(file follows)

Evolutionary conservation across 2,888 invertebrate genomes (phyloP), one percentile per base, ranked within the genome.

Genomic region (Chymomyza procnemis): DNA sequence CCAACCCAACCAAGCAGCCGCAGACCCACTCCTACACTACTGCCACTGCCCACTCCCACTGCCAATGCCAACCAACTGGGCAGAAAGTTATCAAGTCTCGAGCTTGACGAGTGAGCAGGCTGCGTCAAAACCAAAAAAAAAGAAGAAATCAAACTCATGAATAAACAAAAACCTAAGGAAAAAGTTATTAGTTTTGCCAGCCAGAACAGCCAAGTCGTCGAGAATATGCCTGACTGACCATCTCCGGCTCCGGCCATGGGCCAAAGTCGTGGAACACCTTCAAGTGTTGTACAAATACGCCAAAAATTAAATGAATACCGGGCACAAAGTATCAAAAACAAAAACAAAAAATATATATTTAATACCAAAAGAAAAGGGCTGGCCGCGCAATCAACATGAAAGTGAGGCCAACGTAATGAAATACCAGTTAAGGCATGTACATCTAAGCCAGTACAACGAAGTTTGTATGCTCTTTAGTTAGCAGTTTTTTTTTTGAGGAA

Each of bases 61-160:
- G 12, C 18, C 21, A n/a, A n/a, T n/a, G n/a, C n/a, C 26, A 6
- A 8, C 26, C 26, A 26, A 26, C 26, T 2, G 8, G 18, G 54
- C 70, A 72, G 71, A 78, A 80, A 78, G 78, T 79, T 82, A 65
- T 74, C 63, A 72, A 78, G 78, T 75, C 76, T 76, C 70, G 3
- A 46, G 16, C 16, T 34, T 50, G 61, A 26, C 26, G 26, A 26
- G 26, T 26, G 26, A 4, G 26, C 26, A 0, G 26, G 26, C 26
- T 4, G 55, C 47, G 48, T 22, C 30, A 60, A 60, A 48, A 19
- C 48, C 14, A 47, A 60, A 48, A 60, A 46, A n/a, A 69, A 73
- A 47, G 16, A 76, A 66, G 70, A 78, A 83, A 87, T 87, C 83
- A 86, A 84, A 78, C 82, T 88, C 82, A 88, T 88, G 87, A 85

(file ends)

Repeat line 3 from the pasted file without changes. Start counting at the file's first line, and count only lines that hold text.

Each of bases 61-160: